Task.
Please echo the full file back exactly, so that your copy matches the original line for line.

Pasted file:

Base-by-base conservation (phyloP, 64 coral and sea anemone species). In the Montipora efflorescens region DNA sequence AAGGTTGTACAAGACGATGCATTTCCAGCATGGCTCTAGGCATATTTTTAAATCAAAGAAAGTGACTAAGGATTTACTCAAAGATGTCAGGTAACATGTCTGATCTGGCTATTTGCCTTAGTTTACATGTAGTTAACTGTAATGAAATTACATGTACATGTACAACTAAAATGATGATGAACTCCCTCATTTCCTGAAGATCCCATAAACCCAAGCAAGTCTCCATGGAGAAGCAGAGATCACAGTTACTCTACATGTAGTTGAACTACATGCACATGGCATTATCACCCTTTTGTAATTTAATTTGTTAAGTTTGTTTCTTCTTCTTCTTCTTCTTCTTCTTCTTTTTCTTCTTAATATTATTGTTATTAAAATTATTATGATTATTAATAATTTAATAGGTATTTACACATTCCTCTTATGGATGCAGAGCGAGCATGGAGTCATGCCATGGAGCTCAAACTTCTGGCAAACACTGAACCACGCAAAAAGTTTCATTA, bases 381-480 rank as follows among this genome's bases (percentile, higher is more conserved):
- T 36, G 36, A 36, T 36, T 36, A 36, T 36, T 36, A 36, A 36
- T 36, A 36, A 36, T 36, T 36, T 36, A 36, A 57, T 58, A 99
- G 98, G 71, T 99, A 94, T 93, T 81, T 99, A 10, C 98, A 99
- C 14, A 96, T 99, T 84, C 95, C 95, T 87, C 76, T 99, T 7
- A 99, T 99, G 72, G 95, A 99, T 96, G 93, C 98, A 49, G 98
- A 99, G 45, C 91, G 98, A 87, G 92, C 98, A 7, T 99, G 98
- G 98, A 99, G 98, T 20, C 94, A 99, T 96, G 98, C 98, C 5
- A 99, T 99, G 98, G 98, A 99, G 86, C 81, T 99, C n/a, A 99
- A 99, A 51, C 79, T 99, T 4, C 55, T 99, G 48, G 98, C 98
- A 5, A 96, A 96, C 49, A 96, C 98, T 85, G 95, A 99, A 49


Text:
Base-by-base conservation (phyloP, 64 coral and sea anemone species). In the Montipora efflorescens region DNA sequence AAGGTTGTACAAGACGATGCATTTCCAGCATGGCTCTAGGCATATTTTTAAATCAAAGAAAGTGACTAAGGATTTACTCAAAGATGTCAGGTAACATGTCTGATCTGGCTATTTGCCTTAGTTTACATGTAGTTAACTGTAATGAAATTACATGTACATGTACAACTAAAATGATGATGAACTCCCTCATTTCCTGAAGATCCCATAAACCCAAGCAAGTCTCCATGGAGAAGCAGAGATCACAGTTACTCTACATGTAGTTGAACTACATGCACATGGCATTATCACCCTTTTGTAATTTAATTTGTTAAGTTTGTTTCTTCTTCTTCTTCTTCTTCTTCTTCTTTTTCTTCTTAATATTATTGTTATTAAAATTATTATGATTATTAATAATTTAATAGGTATTTACACATTCCTCTTATGGATGCAGAGCGAGCATGGAGTCATGCCATGGAGCTCAAACTTCTGGCAAACACTGAACCACGCAAAAAGTTTCATTA, bases 381-480 rank as follows among this genome's bases (percentile, higher is more conserved):
- T 36, G 36, A 36, T 36, T 36, A 36, T 36, T 36, A 36, A 36
- T 36, A 36, A 36, T 36, T 36, T 36, A 36, A 57, T 58, A 99
- G 98, G 71, T 99, A 94, T 93, T 81, T 99, A 10, C 98, A 99
- C 14, A 96, T 99, T 84, C 95, C 95, T 87, C 76, T 99, T 7
- A 99, T 99, G 72, G 95, A 99, T 96, G 93, C 98, A 49, G 98
- A 99, G 45, C 91, G 98, A 87, G 92, C 98, A 7, T 99, G 98
- G 98, A 99, G 98, T 20, C 94, A 99, T 96, G 98, C 98, C 5
- A 99, T 99, G 98, G 98, A 99, G 86, C 81, T 99, C n/a, A 99
- A 99, A 51, C 79, T 99, T 4, C 55, T 99, G 48, G 98, C 98
- A 5, A 96, A 96, C 49, A 96, C 98, T 85, G 95, A 99, A 49